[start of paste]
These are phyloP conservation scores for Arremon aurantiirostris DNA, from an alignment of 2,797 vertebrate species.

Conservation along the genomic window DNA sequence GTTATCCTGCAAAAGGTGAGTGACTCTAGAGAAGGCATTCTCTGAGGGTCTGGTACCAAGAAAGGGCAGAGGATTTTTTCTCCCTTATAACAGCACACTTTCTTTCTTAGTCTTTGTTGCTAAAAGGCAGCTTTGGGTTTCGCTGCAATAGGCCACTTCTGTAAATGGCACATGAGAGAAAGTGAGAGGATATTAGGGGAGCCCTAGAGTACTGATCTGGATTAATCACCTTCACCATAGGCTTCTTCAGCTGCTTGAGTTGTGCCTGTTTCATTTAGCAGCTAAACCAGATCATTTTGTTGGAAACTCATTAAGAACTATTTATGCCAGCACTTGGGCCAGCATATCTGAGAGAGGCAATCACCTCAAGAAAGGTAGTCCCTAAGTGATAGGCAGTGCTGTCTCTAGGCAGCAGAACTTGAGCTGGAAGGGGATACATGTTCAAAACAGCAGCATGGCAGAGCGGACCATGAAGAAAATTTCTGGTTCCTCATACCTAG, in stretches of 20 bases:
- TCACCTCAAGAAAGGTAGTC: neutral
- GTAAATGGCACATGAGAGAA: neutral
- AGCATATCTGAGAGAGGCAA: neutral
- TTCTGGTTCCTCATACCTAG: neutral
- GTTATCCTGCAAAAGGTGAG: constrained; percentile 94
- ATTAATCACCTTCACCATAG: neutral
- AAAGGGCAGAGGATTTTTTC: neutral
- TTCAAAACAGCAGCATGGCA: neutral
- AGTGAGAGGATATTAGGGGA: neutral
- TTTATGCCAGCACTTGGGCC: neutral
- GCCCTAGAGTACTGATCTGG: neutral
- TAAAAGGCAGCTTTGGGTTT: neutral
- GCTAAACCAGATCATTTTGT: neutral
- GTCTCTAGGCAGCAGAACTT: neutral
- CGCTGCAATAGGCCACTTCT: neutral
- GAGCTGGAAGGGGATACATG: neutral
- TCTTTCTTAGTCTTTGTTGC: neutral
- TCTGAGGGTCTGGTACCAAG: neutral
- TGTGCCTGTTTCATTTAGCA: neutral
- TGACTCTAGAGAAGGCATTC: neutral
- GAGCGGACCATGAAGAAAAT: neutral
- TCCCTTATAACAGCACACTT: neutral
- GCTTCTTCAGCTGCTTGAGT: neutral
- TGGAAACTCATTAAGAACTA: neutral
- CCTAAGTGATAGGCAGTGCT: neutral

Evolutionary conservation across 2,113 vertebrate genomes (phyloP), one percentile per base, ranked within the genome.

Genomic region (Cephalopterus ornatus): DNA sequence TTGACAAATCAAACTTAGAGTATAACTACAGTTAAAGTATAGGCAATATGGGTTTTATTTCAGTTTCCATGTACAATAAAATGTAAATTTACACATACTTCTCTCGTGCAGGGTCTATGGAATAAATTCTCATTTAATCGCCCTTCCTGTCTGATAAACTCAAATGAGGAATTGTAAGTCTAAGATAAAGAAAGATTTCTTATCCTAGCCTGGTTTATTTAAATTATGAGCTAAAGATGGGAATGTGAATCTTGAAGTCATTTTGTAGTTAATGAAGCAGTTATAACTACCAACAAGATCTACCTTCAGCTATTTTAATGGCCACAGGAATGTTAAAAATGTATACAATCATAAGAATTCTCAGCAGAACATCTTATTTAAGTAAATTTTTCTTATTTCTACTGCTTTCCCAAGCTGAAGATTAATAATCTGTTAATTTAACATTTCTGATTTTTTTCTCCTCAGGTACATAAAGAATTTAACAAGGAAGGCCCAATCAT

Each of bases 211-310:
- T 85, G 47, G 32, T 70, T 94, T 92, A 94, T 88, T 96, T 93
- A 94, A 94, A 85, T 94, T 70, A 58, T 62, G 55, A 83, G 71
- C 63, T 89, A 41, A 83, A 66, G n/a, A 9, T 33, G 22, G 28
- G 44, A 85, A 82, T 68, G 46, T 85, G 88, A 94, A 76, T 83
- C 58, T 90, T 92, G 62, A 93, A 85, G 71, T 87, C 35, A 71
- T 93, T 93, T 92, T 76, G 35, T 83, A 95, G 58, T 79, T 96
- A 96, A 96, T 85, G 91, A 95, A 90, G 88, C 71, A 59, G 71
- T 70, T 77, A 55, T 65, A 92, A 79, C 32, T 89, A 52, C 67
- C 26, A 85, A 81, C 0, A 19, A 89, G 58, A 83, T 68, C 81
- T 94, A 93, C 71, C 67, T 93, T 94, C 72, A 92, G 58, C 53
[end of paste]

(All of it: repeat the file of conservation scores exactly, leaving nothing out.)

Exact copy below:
These are phyloP conservation scores for Arremon aurantiirostris DNA, from an alignment of 2,797 vertebrate species.

Conservation along the genomic window DNA sequence GTTATCCTGCAAAAGGTGAGTGACTCTAGAGAAGGCATTCTCTGAGGGTCTGGTACCAAGAAAGGGCAGAGGATTTTTTCTCCCTTATAACAGCACACTTTCTTTCTTAGTCTTTGTTGCTAAAAGGCAGCTTTGGGTTTCGCTGCAATAGGCCACTTCTGTAAATGGCACATGAGAGAAAGTGAGAGGATATTAGGGGAGCCCTAGAGTACTGATCTGGATTAATCACCTTCACCATAGGCTTCTTCAGCTGCTTGAGTTGTGCCTGTTTCATTTAGCAGCTAAACCAGATCATTTTGTTGGAAACTCATTAAGAACTATTTATGCCAGCACTTGGGCCAGCATATCTGAGAGAGGCAATCACCTCAAGAAAGGTAGTCCCTAAGTGATAGGCAGTGCTGTCTCTAGGCAGCAGAACTTGAGCTGGAAGGGGATACATGTTCAAAACAGCAGCATGGCAGAGCGGACCATGAAGAAAATTTCTGGTTCCTCATACCTAG, in stretches of 20 bases:
- TCACCTCAAGAAAGGTAGTC: neutral
- GTAAATGGCACATGAGAGAA: neutral
- AGCATATCTGAGAGAGGCAA: neutral
- TTCTGGTTCCTCATACCTAG: neutral
- GTTATCCTGCAAAAGGTGAG: constrained; percentile 94
- ATTAATCACCTTCACCATAG: neutral
- AAAGGGCAGAGGATTTTTTC: neutral
- TTCAAAACAGCAGCATGGCA: neutral
- AGTGAGAGGATATTAGGGGA: neutral
- TTTATGCCAGCACTTGGGCC: neutral
- GCCCTAGAGTACTGATCTGG: neutral
- TAAAAGGCAGCTTTGGGTTT: neutral
- GCTAAACCAGATCATTTTGT: neutral
- GTCTCTAGGCAGCAGAACTT: neutral
- CGCTGCAATAGGCCACTTCT: neutral
- GAGCTGGAAGGGGATACATG: neutral
- TCTTTCTTAGTCTTTGTTGC: neutral
- TCTGAGGGTCTGGTACCAAG: neutral
- TGTGCCTGTTTCATTTAGCA: neutral
- TGACTCTAGAGAAGGCATTC: neutral
- GAGCGGACCATGAAGAAAAT: neutral
- TCCCTTATAACAGCACACTT: neutral
- GCTTCTTCAGCTGCTTGAGT: neutral
- TGGAAACTCATTAAGAACTA: neutral
- CCTAAGTGATAGGCAGTGCT: neutral

Evolutionary conservation across 2,113 vertebrate genomes (phyloP), one percentile per base, ranked within the genome.

Genomic region (Cephalopterus ornatus): DNA sequence TTGACAAATCAAACTTAGAGTATAACTACAGTTAAAGTATAGGCAATATGGGTTTTATTTCAGTTTCCATGTACAATAAAATGTAAATTTACACATACTTCTCTCGTGCAGGGTCTATGGAATAAATTCTCATTTAATCGCCCTTCCTGTCTGATAAACTCAAATGAGGAATTGTAAGTCTAAGATAAAGAAAGATTTCTTATCCTAGCCTGGTTTATTTAAATTATGAGCTAAAGATGGGAATGTGAATCTTGAAGTCATTTTGTAGTTAATGAAGCAGTTATAACTACCAACAAGATCTACCTTCAGCTATTTTAATGGCCACAGGAATGTTAAAAATGTATACAATCATAAGAATTCTCAGCAGAACATCTTATTTAAGTAAATTTTTCTTATTTCTACTGCTTTCCCAAGCTGAAGATTAATAATCTGTTAATTTAACATTTCTGATTTTTTTCTCCTCAGGTACATAAAGAATTTAACAAGGAAGGCCCAATCAT

Each of bases 211-310:
- T 85, G 47, G 32, T 70, T 94, T 92, A 94, T 88, T 96, T 93
- A 94, A 94, A 85, T 94, T 70, A 58, T 62, G 55, A 83, G 71
- C 63, T 89, A 41, A 83, A 66, G n/a, A 9, T 33, G 22, G 28
- G 44, A 85, A 82, T 68, G 46, T 85, G 88, A 94, A 76, T 83
- C 58, T 90, T 92, G 62, A 93, A 85, G 71, T 87, C 35, A 71
- T 93, T 93, T 92, T 76, G 35, T 83, A 95, G 58, T 79, T 96
- A 96, A 96, T 85, G 91, A 95, A 90, G 88, C 71, A 59, G 71
- T 70, T 77, A 55, T 65, A 92, A 79, C 32, T 89, A 52, C 67
- C 26, A 85, A 81, C 0, A 19, A 89, G 58, A 83, T 68, C 81
- T 94, A 93, C 71, C 67, T 93, T 94, C 72, A 92, G 58, C 53